By Paul Nielsen The Daily Advance Staff Writer
The three candidates for Elizabeth City mayor discussed four-year terms for councilors, the city’s financial condition, and the city’s denial of a parade permit on the one-year anniversary of Andrew Brown Jr.’s shooting death, during a candidates forum sponsored by the Pasquotank NAACP Tuesday night.
Mayoral candidates Kirk Rivers, Christina Williams and Jeannie Young took several questions from forum moderators as well as questions from some of the 75 people in attendance at the Pasquotank Courthouse.
The city’s municipal election is May 17 and early voting starts April 28.
The candidates were provided with a list of possible questions before the forum that could discussed but only a handful were presented to the candidates.
Three of the questions asked of the candidates included the city’s financial condition, the denial of the NAACP’s request for the Brown parade permit, and possible four-year terms for councilors.
Former interim City Manager Ralph Clark in March denied a request from the NAACP to hold a “Journey to Justice” march on Thursday, April 21. Police Chief Larry James and Fire Chief Chris Carver signed off on the denial of the permit.
Brown was shot and killed by three Pasquotank sheriff’s deputies on April 21, 2021, as they attempted to serve warrants at Brown’s residence. The three deputies were later cleared of criminal wrongdoing by District Attorney Andrew Womble.
Rivers, who earlier in the forum called Brown’s shooting “an execution” and was active in the peaceful protests that followed, said that instability in the city manager’s position since the firing of former City Manager Montre Freeman last fall has created problems.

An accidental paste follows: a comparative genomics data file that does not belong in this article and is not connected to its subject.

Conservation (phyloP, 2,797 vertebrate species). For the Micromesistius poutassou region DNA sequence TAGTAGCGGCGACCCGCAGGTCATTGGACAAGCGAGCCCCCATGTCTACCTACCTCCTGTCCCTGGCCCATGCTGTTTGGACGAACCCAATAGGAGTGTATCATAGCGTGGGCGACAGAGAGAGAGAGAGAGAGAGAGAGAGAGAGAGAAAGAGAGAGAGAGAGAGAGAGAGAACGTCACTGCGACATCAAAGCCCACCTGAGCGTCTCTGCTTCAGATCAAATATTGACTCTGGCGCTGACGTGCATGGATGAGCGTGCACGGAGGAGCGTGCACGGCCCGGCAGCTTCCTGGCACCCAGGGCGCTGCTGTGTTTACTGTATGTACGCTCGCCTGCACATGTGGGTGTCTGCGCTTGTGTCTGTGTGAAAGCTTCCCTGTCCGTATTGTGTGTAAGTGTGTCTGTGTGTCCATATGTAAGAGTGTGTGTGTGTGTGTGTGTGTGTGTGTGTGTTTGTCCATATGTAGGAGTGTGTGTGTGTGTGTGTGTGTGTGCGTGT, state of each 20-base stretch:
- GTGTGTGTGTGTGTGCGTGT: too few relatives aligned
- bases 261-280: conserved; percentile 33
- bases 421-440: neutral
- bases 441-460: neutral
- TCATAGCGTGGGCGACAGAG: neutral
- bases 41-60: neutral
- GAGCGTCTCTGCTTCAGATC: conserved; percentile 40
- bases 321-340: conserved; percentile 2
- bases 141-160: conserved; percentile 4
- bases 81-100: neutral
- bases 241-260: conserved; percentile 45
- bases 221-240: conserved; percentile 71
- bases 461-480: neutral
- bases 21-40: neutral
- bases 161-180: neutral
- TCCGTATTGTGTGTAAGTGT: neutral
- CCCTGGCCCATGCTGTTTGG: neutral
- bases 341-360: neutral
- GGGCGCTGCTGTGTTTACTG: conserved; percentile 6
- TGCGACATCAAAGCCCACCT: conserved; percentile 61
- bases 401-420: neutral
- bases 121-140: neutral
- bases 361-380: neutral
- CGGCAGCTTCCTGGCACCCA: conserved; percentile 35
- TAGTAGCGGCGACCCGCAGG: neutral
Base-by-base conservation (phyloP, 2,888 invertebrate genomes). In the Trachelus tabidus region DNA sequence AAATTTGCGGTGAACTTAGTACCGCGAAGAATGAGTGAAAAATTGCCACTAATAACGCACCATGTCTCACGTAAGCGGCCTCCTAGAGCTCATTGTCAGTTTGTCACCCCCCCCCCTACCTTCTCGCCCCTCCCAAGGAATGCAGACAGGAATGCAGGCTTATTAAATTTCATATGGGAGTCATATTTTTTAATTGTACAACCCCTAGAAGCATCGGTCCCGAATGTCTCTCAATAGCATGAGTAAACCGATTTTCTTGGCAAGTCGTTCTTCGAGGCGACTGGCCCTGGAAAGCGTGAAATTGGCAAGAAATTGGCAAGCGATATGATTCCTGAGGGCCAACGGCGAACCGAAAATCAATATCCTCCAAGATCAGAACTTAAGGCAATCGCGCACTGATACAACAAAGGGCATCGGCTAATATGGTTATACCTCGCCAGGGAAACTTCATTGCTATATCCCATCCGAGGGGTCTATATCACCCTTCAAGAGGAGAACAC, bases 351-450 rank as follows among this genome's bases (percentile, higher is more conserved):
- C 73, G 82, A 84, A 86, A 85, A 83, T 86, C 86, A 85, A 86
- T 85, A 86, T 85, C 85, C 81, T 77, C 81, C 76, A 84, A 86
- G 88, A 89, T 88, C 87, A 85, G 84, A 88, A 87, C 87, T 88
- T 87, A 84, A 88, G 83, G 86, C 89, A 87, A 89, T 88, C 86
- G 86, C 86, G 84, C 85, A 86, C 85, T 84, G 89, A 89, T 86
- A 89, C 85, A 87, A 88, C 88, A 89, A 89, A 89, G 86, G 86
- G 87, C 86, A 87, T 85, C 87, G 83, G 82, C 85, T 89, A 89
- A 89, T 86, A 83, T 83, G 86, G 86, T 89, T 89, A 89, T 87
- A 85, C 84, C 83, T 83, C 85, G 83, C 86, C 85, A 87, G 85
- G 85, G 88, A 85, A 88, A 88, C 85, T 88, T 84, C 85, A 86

Like Clark, current interim City Manager Richard Hicks works part-time, which Rivers said he is opposed to. Hicks, who works 24 hours a week, is expected to serve as interim manager until the end of the year.
“We have had problems in the last 10 months, we have gone through four city managers,” Rivers said. “We only have a part-time city manager — that is a problem. Being denied the right for a ‘Journey to Justice’ march in Elizabeth City — that’s a problem. But we are going to bring solutions.”
Williams said she hoped the denial of the march permit, and earlier “lockdowns” following the shooting, were not made to “disenfranchise” anyone in our community. Williams is the founder of the conservative Pasquotank Political Action Committee.
“I think they were probably looking at all the outsiders coming into the community that didn’t have our community at heart or the best of interests here,” Williams said. “I don’t think our city denied anyone anything in our community. I think they were looking at the outsiders coming in and with the safety. I absolutely agree that we need a permanent city manager.”
Young, the only one of the three currently serving in city government —she’s a city councilor representing the First Ward — and said City Council has no role in approving or denying march permits. But she said she would have supported issuing the parade permit if the application “was legal and followed our policies and procedures.” She also the city had little choice in hiring Hicks to serve as interim because full-time applicants did not meet the criteria set by City Council.